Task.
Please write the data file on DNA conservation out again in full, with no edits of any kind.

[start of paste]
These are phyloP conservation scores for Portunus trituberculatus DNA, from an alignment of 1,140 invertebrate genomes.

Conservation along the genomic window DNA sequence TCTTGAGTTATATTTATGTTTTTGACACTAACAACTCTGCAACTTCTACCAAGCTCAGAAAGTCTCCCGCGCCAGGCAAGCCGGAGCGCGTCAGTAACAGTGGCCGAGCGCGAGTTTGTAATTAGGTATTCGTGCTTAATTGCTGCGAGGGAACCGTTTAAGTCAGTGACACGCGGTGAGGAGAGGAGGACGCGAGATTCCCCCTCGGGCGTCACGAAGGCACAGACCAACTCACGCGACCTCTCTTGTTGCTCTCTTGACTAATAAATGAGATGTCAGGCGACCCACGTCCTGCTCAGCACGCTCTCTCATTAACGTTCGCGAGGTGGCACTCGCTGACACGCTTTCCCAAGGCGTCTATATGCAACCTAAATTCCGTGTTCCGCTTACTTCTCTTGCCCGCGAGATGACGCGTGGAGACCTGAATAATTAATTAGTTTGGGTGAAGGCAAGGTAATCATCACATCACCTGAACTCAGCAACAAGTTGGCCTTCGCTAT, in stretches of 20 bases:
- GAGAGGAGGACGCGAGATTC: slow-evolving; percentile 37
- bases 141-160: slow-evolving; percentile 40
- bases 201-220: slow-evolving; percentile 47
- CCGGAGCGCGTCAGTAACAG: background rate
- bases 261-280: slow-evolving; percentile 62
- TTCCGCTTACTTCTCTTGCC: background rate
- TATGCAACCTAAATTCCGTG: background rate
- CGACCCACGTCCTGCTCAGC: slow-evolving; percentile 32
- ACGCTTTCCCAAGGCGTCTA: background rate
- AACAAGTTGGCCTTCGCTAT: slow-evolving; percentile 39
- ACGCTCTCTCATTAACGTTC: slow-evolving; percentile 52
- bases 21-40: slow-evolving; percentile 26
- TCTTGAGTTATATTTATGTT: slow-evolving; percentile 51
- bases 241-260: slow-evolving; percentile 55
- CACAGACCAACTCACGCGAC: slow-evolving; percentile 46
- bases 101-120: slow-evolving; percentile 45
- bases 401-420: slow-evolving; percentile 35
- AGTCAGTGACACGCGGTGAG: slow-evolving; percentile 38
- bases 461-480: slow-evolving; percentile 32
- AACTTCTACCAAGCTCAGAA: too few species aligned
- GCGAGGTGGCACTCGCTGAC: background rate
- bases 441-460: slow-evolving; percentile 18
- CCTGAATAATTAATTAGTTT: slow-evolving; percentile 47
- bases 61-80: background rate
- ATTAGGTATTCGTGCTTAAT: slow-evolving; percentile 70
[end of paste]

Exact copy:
These are phyloP conservation scores for Portunus trituberculatus DNA, from an alignment of 1,140 invertebrate genomes.

Conservation along the genomic window DNA sequence TCTTGAGTTATATTTATGTTTTTGACACTAACAACTCTGCAACTTCTACCAAGCTCAGAAAGTCTCCCGCGCCAGGCAAGCCGGAGCGCGTCAGTAACAGTGGCCGAGCGCGAGTTTGTAATTAGGTATTCGTGCTTAATTGCTGCGAGGGAACCGTTTAAGTCAGTGACACGCGGTGAGGAGAGGAGGACGCGAGATTCCCCCTCGGGCGTCACGAAGGCACAGACCAACTCACGCGACCTCTCTTGTTGCTCTCTTGACTAATAAATGAGATGTCAGGCGACCCACGTCCTGCTCAGCACGCTCTCTCATTAACGTTCGCGAGGTGGCACTCGCTGACACGCTTTCCCAAGGCGTCTATATGCAACCTAAATTCCGTGTTCCGCTTACTTCTCTTGCCCGCGAGATGACGCGTGGAGACCTGAATAATTAATTAGTTTGGGTGAAGGCAAGGTAATCATCACATCACCTGAACTCAGCAACAAGTTGGCCTTCGCTAT, in stretches of 20 bases:
- GAGAGGAGGACGCGAGATTC: slow-evolving; percentile 37
- bases 141-160: slow-evolving; percentile 40
- bases 201-220: slow-evolving; percentile 47
- CCGGAGCGCGTCAGTAACAG: background rate
- bases 261-280: slow-evolving; percentile 62
- TTCCGCTTACTTCTCTTGCC: background rate
- TATGCAACCTAAATTCCGTG: background rate
- CGACCCACGTCCTGCTCAGC: slow-evolving; percentile 32
- ACGCTTTCCCAAGGCGTCTA: background rate
- AACAAGTTGGCCTTCGCTAT: slow-evolving; percentile 39
- ACGCTCTCTCATTAACGTTC: slow-evolving; percentile 52
- bases 21-40: slow-evolving; percentile 26
- TCTTGAGTTATATTTATGTT: slow-evolving; percentile 51
- bases 241-260: slow-evolving; percentile 55
- CACAGACCAACTCACGCGAC: slow-evolving; percentile 46
- bases 101-120: slow-evolving; percentile 45
- bases 401-420: slow-evolving; percentile 35
- AGTCAGTGACACGCGGTGAG: slow-evolving; percentile 38
- bases 461-480: slow-evolving; percentile 32
- AACTTCTACCAAGCTCAGAA: too few species aligned
- GCGAGGTGGCACTCGCTGAC: background rate
- bases 441-460: slow-evolving; percentile 18
- CCTGAATAATTAATTAGTTT: slow-evolving; percentile 47
- bases 61-80: background rate
- ATTAGGTATTCGTGCTTAAT: slow-evolving; percentile 70